Most projects don’t collapse sensationally.
They collapse slowly.
But you wouldn’t know that just by sitting in the steering meetings or reading monthly project status reports.
Same way, businesses, families, societies, and even countries collapse. Slowly.
The good and bad thing about this is it involves people.
Most people have a tendency to respond attentively only to urgency. People take massive actions when encountered with an urgency.
If we change our learning systems, perhaps, people’s tendencies can be altered to respond to important stuff instead. But, who knows when our learning systems will change?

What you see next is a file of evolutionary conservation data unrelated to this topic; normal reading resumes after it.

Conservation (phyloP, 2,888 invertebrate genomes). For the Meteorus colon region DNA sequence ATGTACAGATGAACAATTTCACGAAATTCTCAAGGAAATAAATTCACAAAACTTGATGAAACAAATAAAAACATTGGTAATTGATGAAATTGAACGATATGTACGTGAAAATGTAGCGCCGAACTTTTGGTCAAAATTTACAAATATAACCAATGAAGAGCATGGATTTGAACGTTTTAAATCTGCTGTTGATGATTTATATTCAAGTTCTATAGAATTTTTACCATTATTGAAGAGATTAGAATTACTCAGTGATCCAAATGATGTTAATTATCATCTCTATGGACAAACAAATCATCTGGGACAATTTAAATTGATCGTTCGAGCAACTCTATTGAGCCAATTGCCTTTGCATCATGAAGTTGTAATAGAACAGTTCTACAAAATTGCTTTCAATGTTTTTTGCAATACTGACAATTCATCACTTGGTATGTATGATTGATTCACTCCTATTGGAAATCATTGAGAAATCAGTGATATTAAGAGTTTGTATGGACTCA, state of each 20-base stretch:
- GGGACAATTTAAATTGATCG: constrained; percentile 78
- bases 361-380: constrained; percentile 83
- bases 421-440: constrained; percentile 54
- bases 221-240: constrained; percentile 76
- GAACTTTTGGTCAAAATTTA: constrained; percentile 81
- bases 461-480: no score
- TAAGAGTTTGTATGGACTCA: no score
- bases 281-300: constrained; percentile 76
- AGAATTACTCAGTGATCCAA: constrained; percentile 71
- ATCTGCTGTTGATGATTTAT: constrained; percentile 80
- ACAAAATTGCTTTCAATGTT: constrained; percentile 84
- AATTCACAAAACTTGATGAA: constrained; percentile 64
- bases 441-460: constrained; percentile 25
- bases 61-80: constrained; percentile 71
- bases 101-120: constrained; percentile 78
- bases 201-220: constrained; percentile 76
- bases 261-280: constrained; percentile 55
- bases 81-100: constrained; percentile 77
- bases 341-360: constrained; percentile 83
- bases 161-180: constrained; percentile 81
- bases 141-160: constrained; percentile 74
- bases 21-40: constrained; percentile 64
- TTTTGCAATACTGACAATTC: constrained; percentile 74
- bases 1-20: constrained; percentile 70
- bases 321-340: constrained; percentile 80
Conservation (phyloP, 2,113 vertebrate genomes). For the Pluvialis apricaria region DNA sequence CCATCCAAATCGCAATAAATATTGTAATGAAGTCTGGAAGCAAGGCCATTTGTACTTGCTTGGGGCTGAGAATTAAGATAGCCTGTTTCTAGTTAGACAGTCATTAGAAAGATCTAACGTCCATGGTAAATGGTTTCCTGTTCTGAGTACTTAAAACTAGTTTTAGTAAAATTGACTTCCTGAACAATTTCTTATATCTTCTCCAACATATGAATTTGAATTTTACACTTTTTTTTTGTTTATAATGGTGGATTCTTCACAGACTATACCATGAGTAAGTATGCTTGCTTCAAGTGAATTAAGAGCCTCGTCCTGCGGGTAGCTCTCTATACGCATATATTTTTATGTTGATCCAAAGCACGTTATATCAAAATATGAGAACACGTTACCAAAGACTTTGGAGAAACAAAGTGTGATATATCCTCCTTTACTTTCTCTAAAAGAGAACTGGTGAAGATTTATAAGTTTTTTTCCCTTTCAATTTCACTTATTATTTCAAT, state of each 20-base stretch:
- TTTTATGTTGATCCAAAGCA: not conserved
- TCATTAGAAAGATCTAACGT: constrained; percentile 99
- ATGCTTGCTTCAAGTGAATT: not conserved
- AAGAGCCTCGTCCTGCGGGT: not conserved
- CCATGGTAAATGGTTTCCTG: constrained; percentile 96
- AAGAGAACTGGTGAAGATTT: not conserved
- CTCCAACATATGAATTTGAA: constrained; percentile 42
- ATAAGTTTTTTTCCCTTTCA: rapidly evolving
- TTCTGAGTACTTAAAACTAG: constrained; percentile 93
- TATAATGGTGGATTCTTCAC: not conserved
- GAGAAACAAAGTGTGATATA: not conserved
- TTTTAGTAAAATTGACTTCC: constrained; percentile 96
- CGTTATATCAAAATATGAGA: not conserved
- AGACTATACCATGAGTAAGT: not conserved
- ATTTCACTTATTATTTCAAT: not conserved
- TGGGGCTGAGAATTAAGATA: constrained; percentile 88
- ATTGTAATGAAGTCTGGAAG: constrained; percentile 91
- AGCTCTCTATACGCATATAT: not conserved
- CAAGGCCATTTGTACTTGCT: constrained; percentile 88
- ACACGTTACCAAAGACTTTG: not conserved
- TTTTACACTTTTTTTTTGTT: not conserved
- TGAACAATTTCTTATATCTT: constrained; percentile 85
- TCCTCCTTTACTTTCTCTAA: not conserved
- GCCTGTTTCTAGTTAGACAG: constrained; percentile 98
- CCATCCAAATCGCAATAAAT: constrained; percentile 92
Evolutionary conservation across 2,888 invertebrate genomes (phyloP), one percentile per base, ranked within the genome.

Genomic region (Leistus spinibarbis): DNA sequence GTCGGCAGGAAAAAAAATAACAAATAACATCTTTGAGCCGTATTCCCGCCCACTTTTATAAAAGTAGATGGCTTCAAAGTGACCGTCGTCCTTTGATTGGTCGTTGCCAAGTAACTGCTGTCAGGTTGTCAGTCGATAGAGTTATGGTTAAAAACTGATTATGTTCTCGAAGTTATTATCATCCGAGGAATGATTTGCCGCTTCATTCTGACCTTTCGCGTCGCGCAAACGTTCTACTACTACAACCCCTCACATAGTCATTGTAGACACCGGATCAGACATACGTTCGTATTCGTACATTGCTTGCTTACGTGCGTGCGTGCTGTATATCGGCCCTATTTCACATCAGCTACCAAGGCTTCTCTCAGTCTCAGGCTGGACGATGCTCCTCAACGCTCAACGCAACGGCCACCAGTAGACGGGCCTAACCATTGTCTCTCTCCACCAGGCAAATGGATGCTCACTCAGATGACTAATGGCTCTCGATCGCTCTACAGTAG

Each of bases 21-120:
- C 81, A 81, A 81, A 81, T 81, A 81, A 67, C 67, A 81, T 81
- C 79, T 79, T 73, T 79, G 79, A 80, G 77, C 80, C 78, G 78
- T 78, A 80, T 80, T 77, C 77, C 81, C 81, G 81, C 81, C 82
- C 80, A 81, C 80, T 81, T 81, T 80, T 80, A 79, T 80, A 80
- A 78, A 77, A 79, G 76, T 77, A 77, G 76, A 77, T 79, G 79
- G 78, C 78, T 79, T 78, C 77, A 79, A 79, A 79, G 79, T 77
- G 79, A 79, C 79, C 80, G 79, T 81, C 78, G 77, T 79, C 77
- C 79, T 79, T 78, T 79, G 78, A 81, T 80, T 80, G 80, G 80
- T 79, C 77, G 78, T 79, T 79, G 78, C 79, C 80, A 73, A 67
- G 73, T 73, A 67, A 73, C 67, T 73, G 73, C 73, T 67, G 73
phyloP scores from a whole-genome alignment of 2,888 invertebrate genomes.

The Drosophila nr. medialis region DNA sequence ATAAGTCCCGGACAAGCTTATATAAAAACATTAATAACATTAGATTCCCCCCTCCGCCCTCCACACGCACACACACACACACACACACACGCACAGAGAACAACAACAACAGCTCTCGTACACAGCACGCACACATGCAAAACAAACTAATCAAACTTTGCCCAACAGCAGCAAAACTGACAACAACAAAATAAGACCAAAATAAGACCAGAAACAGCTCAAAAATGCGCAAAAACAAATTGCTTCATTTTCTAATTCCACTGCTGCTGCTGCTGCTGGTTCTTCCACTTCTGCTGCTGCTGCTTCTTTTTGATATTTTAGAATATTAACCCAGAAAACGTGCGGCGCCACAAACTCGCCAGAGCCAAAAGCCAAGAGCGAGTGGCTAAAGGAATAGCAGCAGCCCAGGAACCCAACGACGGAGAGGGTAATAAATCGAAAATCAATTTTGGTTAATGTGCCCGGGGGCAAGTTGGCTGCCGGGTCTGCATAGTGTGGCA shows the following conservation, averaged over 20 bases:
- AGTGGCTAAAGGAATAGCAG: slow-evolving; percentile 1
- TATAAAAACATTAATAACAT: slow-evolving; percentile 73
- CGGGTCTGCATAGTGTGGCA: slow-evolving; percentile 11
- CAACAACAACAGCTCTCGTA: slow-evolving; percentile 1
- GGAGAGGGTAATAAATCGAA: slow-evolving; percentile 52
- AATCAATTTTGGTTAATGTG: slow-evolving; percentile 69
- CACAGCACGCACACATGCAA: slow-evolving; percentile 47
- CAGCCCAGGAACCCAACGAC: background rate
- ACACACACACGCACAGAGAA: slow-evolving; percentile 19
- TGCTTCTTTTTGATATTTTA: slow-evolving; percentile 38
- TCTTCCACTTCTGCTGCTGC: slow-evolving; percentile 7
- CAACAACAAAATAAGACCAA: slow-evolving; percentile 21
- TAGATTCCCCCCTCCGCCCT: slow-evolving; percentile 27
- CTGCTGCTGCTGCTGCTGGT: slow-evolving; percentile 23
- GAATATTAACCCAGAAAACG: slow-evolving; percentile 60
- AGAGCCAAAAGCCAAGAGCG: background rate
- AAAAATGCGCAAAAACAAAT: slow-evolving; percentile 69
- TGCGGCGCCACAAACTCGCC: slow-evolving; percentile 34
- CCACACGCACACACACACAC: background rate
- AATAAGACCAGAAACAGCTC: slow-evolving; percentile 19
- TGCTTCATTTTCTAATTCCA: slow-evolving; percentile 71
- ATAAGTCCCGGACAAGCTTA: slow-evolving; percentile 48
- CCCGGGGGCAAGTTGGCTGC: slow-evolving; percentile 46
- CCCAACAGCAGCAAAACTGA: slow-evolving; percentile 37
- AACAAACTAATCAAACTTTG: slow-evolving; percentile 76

To combat with such slow collapsing, most project managers take an unsubtle, wider shot: A team revamping program or totally redesigned collaboration software.
The solution, more probably than not, is to consistently stop the slippage. To continuously improve the uninteresting stuff (e.g. how people respond to newly discovered information in project discussions and how they can do it even better).
Projects fail slowly. Success might come faster, though. That’s where the role of a dependable project manager comes in.
That role is beyond the classic definition of project management. The person in this role ‘runs’ the project, not just manages it.
And one of the most important activities of ‘running’ a project is to prevent a slow collapse by getting into the vertical depth of the matters and do everything possible to get even small things right. Easier said than done.